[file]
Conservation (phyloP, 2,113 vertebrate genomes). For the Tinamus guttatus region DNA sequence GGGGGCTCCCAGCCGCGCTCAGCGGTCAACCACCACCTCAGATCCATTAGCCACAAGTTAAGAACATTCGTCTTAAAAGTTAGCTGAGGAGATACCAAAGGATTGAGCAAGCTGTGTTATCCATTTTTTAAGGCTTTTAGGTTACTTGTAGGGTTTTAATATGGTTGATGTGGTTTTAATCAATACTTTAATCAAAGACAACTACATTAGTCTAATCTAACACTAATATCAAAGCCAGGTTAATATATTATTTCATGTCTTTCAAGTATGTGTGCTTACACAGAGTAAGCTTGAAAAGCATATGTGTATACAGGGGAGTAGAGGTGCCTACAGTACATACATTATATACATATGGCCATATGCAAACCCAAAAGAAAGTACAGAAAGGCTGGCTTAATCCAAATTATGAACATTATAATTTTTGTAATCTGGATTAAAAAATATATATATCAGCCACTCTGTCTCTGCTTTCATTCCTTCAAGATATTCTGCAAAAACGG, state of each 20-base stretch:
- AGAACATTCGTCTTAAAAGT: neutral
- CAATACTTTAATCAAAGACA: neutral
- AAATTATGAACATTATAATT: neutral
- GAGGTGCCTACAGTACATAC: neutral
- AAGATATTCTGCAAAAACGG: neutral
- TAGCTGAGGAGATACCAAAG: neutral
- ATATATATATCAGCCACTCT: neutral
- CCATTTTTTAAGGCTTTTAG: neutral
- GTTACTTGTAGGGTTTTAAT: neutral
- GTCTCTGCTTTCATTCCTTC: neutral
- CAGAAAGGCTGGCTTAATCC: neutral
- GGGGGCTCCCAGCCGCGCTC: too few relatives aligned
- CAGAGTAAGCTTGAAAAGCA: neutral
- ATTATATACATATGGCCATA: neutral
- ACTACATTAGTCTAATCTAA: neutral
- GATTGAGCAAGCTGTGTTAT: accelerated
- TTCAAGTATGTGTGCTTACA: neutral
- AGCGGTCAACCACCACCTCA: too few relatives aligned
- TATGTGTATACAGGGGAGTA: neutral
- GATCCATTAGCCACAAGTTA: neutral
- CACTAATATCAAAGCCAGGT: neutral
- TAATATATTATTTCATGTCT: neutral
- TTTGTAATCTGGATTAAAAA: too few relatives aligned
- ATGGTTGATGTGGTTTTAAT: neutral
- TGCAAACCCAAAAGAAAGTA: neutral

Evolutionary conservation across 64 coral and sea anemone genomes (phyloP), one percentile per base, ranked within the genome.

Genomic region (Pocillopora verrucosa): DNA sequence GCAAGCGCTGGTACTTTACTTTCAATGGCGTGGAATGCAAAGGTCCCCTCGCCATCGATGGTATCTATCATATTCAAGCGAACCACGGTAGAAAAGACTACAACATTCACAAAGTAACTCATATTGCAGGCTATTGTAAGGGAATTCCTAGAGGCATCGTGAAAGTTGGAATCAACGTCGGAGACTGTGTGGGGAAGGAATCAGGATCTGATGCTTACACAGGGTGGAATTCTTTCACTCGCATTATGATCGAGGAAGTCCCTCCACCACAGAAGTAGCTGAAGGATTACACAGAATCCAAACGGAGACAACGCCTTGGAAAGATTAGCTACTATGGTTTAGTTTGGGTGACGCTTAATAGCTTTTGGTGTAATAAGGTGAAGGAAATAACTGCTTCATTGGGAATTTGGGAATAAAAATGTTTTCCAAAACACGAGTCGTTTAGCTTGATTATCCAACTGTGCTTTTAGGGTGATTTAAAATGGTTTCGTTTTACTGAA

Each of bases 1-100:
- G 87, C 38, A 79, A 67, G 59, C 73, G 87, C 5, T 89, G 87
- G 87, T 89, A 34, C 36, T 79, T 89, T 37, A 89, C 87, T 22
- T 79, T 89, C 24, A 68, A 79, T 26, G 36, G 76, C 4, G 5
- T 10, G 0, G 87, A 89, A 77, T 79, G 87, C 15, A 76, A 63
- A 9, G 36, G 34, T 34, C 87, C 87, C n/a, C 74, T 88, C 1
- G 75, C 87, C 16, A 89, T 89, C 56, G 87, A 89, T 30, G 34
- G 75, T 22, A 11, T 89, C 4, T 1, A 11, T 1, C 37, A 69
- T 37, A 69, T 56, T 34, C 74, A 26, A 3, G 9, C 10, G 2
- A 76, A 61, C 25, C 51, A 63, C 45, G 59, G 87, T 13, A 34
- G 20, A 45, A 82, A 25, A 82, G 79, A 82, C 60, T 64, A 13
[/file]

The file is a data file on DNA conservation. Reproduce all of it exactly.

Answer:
Conservation (phyloP, 2,113 vertebrate genomes). For the Tinamus guttatus region DNA sequence GGGGGCTCCCAGCCGCGCTCAGCGGTCAACCACCACCTCAGATCCATTAGCCACAAGTTAAGAACATTCGTCTTAAAAGTTAGCTGAGGAGATACCAAAGGATTGAGCAAGCTGTGTTATCCATTTTTTAAGGCTTTTAGGTTACTTGTAGGGTTTTAATATGGTTGATGTGGTTTTAATCAATACTTTAATCAAAGACAACTACATTAGTCTAATCTAACACTAATATCAAAGCCAGGTTAATATATTATTTCATGTCTTTCAAGTATGTGTGCTTACACAGAGTAAGCTTGAAAAGCATATGTGTATACAGGGGAGTAGAGGTGCCTACAGTACATACATTATATACATATGGCCATATGCAAACCCAAAAGAAAGTACAGAAAGGCTGGCTTAATCCAAATTATGAACATTATAATTTTTGTAATCTGGATTAAAAAATATATATATCAGCCACTCTGTCTCTGCTTTCATTCCTTCAAGATATTCTGCAAAAACGG, state of each 20-base stretch:
- AGAACATTCGTCTTAAAAGT: neutral
- CAATACTTTAATCAAAGACA: neutral
- AAATTATGAACATTATAATT: neutral
- GAGGTGCCTACAGTACATAC: neutral
- AAGATATTCTGCAAAAACGG: neutral
- TAGCTGAGGAGATACCAAAG: neutral
- ATATATATATCAGCCACTCT: neutral
- CCATTTTTTAAGGCTTTTAG: neutral
- GTTACTTGTAGGGTTTTAAT: neutral
- GTCTCTGCTTTCATTCCTTC: neutral
- CAGAAAGGCTGGCTTAATCC: neutral
- GGGGGCTCCCAGCCGCGCTC: too few relatives aligned
- CAGAGTAAGCTTGAAAAGCA: neutral
- ATTATATACATATGGCCATA: neutral
- ACTACATTAGTCTAATCTAA: neutral
- GATTGAGCAAGCTGTGTTAT: accelerated
- TTCAAGTATGTGTGCTTACA: neutral
- AGCGGTCAACCACCACCTCA: too few relatives aligned
- TATGTGTATACAGGGGAGTA: neutral
- GATCCATTAGCCACAAGTTA: neutral
- CACTAATATCAAAGCCAGGT: neutral
- TAATATATTATTTCATGTCT: neutral
- TTTGTAATCTGGATTAAAAA: too few relatives aligned
- ATGGTTGATGTGGTTTTAAT: neutral
- TGCAAACCCAAAAGAAAGTA: neutral

Evolutionary conservation across 64 coral and sea anemone genomes (phyloP), one percentile per base, ranked within the genome.

Genomic region (Pocillopora verrucosa): DNA sequence GCAAGCGCTGGTACTTTACTTTCAATGGCGTGGAATGCAAAGGTCCCCTCGCCATCGATGGTATCTATCATATTCAAGCGAACCACGGTAGAAAAGACTACAACATTCACAAAGTAACTCATATTGCAGGCTATTGTAAGGGAATTCCTAGAGGCATCGTGAAAGTTGGAATCAACGTCGGAGACTGTGTGGGGAAGGAATCAGGATCTGATGCTTACACAGGGTGGAATTCTTTCACTCGCATTATGATCGAGGAAGTCCCTCCACCACAGAAGTAGCTGAAGGATTACACAGAATCCAAACGGAGACAACGCCTTGGAAAGATTAGCTACTATGGTTTAGTTTGGGTGACGCTTAATAGCTTTTGGTGTAATAAGGTGAAGGAAATAACTGCTTCATTGGGAATTTGGGAATAAAAATGTTTTCCAAAACACGAGTCGTTTAGCTTGATTATCCAACTGTGCTTTTAGGGTGATTTAAAATGGTTTCGTTTTACTGAA

Each of bases 1-100:
- G 87, C 38, A 79, A 67, G 59, C 73, G 87, C 5, T 89, G 87
- G 87, T 89, A 34, C 36, T 79, T 89, T 37, A 89, C 87, T 22
- T 79, T 89, C 24, A 68, A 79, T 26, G 36, G 76, C 4, G 5
- T 10, G 0, G 87, A 89, A 77, T 79, G 87, C 15, A 76, A 63
- A 9, G 36, G 34, T 34, C 87, C 87, C n/a, C 74, T 88, C 1
- G 75, C 87, C 16, A 89, T 89, C 56, G 87, A 89, T 30, G 34
- G 75, T 22, A 11, T 89, C 4, T 1, A 11, T 1, C 37, A 69
- T 37, A 69, T 56, T 34, C 74, A 26, A 3, G 9, C 10, G 2
- A 76, A 61, C 25, C 51, A 63, C 45, G 59, G 87, T 13, A 34
- G 20, A 45, A 82, A 25, A 82, G 79, A 82, C 60, T 64, A 13